The bombardment of Fort McHenry would prove to be an arduous task for Vice Admiral Cochrane.  The merchants of Baltimore had sunk 24 vessels in the harbor to prevent the British from getting to within an advantageous range.23  Perhaps no one had a better view of the bombardment than the young Georgetown lawyer Francis Scott Key.24  The British detained Key and Colonel John S. Skinner after they had successfully secured the release of the Dr. Samuel Beanes of Upper Marlboro, an elderly prisoner of war.  Admirals Cochrane and Cockburn felt that the three men had heard important information and that they should be held until the end of the bombardment.25  The British opened fire on 13 September and would not cease until 25 hours later.  The American detainees looked out to find that the large American flag, produced in Baltimore itself, remained over the fort.  Key began to write his poem “Defence of Fort McHenry” which would later become known as the “Star Spangled Banner.”  Brooke abandoned the assault on Hampstead Hill and returned to the ships.26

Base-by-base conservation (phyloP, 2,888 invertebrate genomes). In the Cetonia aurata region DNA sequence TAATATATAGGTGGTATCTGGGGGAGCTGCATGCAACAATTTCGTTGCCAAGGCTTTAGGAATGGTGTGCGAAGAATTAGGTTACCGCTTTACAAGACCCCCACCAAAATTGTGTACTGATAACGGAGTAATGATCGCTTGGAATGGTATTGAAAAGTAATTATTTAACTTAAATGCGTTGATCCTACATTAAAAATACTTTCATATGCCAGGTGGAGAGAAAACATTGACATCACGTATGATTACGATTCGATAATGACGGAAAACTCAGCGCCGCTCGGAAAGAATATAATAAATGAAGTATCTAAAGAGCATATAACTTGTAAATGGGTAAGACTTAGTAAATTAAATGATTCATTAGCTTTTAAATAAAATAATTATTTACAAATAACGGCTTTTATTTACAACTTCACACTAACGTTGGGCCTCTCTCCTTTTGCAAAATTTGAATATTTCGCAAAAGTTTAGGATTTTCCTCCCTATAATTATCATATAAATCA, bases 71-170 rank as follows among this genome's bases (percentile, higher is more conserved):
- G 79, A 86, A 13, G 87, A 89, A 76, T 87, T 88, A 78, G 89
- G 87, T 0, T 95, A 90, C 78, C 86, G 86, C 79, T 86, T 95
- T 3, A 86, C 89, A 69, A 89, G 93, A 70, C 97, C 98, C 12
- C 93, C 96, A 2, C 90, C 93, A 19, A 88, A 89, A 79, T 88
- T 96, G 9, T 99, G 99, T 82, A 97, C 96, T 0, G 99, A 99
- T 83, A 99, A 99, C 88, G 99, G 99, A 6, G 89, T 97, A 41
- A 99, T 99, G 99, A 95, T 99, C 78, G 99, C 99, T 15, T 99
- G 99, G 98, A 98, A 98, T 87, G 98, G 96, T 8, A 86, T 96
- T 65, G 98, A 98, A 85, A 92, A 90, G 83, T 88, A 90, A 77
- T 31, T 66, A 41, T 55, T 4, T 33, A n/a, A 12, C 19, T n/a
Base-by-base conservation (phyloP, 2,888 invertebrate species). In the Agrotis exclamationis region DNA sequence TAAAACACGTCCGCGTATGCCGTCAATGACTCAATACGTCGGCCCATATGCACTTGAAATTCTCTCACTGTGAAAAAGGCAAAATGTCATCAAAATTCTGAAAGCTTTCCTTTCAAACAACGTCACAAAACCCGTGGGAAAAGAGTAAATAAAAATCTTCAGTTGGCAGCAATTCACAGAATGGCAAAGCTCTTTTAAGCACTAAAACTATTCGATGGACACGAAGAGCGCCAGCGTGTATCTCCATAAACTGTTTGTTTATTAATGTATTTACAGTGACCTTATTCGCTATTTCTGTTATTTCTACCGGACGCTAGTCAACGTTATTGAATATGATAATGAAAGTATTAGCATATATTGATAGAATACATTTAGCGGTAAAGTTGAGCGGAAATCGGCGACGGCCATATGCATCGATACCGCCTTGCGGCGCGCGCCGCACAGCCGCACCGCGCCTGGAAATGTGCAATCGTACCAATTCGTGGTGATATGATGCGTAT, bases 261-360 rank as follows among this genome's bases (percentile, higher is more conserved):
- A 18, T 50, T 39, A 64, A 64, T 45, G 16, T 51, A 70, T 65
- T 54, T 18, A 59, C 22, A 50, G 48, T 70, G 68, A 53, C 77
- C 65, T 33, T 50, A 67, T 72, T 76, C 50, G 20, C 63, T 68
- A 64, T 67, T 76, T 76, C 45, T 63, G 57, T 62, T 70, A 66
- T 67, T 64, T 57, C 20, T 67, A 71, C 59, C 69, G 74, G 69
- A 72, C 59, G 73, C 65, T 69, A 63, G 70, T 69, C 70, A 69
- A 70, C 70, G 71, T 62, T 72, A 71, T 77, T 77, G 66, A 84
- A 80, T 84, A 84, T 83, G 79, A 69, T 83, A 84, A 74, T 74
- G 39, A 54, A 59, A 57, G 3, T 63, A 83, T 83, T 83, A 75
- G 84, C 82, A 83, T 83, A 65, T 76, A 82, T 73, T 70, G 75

Cochrane felt that any further attack on the city would be futile and ordered a retreat.  The citizens of Baltimore had withstood the forces of the most powerful military force in the world at that moment.  Not even Napoleon himself could have shared that claim at present.  News of the American victory at Plattsburg, New York added to the American momentum.  The British reversal at Plattsburg put an end to the invasion of New York.